These Movable Parts

— Jenne Knight

I was always running: the Burke-Gilman Trail, the quiet side streets of Seattle’s Capitol Hill. Incense led a quiet trail to Bruce Lee’s grave and his occasional pilgrims. I blurred the Sunday morning tai chi in Volunteer Park, pushing my body harder when any thoughts entered my mind. I ran to escape myself.

As I leaned over to stretch and untie my shoes, my muscles started to tense, like taut rope, bringing me back to the constriction of reality.

It’s over, I thought. He’s not coming back. The reminder was always waiting, always making a home inside my body. I could feel everything inside me tightening. A shock of red lightning radiated from my lower back down my right leg, settling in my calf, and it was only getting worse.

In my too-small studio apartment, I sat on the twin bed that fit in the closet and wished for something, anything, to remove me from this life. I wrote poems about words and what they meant, trying to make sense of what was happening.

Unknowingly, I ran a half-marathon with a bulging disc in my back, and a 5k, too. I carried it with me everywhere I went, knowing the ache but not the diagnosis. Finally, after physical therapy pressed the pain even further into my body, there was nothing more they could do. An orthopedist poked pins in my calves. You’ve lost feeling, she said, which seemed so far from the truth. While the technicians injected my lower spine and S-I joint with ineffective cortisone, I let the tears fall onto the sanitized linoleum squares. Afterward, I walked the few blocks from the clinic to the studio apartment, finally accepting the prognosis: I had to stop running.

Three thousand miles from my tiny world in Seattle, a poet picked up a phone and called me, offering a spot in a graduate writing program. I was going to write poems in Boston. I started to pack my belongings with what felt like abandon but was something more akin to a slow purge, disposing of things I regret throwing out now, things that tied me to Seattle but also to the depression. Photos, small trinkets, and mementos went into the trash. I ended up shipping only a few boxes across the country and getting rid of everything else. Then, I left.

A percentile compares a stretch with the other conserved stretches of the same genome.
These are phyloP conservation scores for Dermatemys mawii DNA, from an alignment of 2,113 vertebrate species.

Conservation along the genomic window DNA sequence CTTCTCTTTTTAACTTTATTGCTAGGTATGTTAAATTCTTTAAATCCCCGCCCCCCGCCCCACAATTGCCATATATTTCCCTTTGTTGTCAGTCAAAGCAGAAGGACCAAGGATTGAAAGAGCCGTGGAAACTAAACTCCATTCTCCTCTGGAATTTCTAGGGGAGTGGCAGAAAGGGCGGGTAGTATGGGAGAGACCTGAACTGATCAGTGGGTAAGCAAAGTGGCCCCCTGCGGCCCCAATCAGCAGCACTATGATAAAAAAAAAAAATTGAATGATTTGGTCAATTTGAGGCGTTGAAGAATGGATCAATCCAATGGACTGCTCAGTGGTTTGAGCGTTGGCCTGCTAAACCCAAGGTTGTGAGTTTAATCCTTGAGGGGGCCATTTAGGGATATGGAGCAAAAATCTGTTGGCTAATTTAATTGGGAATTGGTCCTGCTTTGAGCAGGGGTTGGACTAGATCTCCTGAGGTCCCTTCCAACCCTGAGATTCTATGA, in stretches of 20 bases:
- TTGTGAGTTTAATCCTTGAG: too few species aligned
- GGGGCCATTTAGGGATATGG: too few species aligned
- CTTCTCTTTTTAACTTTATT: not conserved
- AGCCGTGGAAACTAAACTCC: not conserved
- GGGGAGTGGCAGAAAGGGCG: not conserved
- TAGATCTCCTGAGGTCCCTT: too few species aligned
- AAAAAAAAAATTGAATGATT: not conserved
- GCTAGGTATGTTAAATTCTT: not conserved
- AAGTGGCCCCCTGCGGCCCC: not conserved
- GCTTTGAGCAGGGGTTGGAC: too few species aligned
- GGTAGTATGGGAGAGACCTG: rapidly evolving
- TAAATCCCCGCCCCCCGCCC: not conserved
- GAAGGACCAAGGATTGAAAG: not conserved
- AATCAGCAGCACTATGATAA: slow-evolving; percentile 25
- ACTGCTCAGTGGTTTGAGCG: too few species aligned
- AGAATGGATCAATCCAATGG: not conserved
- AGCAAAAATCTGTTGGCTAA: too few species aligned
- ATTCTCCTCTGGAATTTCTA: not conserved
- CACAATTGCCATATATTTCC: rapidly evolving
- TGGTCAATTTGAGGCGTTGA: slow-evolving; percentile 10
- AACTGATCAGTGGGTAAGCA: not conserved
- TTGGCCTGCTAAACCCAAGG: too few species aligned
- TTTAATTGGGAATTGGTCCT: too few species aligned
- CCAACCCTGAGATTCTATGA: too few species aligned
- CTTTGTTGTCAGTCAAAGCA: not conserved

Now, I desire to be everywhere and nowhere, homeless but with many homes. I take with me a hometown and a city I loved to places that are always temporary. I think of no place with any kind of desire. Even Seattle, the city I once longed to return home to, has changed in the years I’ve been gone.

So, I rarely go west. Instead, I teach in Baltimore, where I spontaneously buy tickets for a bus to NYC or a train to DC. I write the essays I was always too afraid to write. I like Baltimore. I like Baltimore so much that it scares me. I even look at realty listings for rowhouses in my neighborhood and fawn over the brick facades and large ceramic pots of geraniums, verbenas, and various grasses that line the front stoops like bouncers, and I begin to wonder if there is something or someone here that will finally make me stay. I attend poetry and fiction readings with colleagues who are really friends. I accept a promotion at my university job. My poems are accepted for publication, as are my new essays. They unfurl and blossom, these tender reflections on what has become a new life. My writing group meets at old, dimly lit dive bars, and we drink beer and eat pizza or burgers until my ass hurts from the ancient wooden benches.

But the chair of my department says she’s very sorry, but and I almost begin to believe her, that calculated frown, that look of it isn’t personal. Low enrollment, she says. My decision is instantaneous, finalized before I can cross the threshold of her office.